An ethyl alcohol based gel was prepared, using sodium carboxymethyl cellulose as a bioadhesive polymer. The components used were as follows: 75% by weight of 95% ethyl alcohol; 1% by weight mint flavor; 8% by weight ethylcellulose; 4% by weight sodium carboxymethyl cellulose; 8% by weight water USP; and 4% by weight menthol USP. Here, the use of sodium carboxymethyl cellulose instead of polyacrylic acid resulted in a weaker adhesion, given that sodium carboxymethyl cellulose does not dissolve as well in ethanol as polyacrylic acid does, and a partial suspension was formed, altering the adhesion characteristics of the gel.
An ethyl alcohol based gel was prepared using the following components: 78% by weight of 95% ethyl alcohol; 1% by weight mint flavor; 8% by weight ethylcellulose; 3% by weight polyacrylic acid; 6% by weight water USP; 0.1% by weight sodium lauryl sulfate; and 3.9% by weight dyclonine USP. Here, the gel formed was comparable to that of Example 1. However, the use of a different anesthetic, dyclonine instead of benzocaine, resulted in a less intense numbing effect.
A gel according to the formulation provided in example 1 was prepared and administered to eight healthy volunteers. Participants were asked to apply a very small quantity of the gel to the tip of one finger and then to place and quickly spread/rub the gel at one location in the oral cavity. The volunteers were asked to describe, on a scale of 0 to 3 (with 3 being very good, 2 good, 1 fair, and 0 poor), the ease of handling of the gel, and its numbing effect. The volunteers were also asked to describe the time necessary for the formation of a film at the site of application, as well as its residence time, and whether or not they experienced a foreign body sensation. Additionally, the volunteers were asked to describe as positive (+) or negative (−) their impressions of the taste and overall efficiency of the gel, as well as their overall impression of the gel.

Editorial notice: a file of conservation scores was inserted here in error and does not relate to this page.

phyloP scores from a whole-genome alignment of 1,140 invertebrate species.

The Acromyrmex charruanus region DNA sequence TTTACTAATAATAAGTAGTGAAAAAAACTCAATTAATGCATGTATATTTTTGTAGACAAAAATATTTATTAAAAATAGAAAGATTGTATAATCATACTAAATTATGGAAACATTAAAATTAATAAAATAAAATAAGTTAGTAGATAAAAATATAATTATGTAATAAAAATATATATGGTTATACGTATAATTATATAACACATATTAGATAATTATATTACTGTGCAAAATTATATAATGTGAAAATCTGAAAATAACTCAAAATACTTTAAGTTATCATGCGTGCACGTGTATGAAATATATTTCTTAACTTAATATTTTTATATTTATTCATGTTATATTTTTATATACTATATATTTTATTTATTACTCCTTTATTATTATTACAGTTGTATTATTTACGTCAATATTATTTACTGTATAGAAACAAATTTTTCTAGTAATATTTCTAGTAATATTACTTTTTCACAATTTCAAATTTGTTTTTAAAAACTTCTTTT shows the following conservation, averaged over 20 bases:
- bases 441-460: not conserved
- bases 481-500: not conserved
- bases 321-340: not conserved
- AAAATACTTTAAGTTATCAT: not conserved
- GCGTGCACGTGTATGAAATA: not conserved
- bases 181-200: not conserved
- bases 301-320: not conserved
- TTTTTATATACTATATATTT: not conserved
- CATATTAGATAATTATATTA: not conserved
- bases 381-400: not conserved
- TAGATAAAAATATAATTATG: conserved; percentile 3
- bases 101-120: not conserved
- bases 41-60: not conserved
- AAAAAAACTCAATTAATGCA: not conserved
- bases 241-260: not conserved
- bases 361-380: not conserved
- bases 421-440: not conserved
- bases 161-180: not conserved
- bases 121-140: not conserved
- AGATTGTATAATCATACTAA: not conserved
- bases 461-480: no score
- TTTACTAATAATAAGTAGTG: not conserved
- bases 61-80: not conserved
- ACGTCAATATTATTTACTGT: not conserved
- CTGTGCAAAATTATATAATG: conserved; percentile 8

The results are provided in Table 1 below.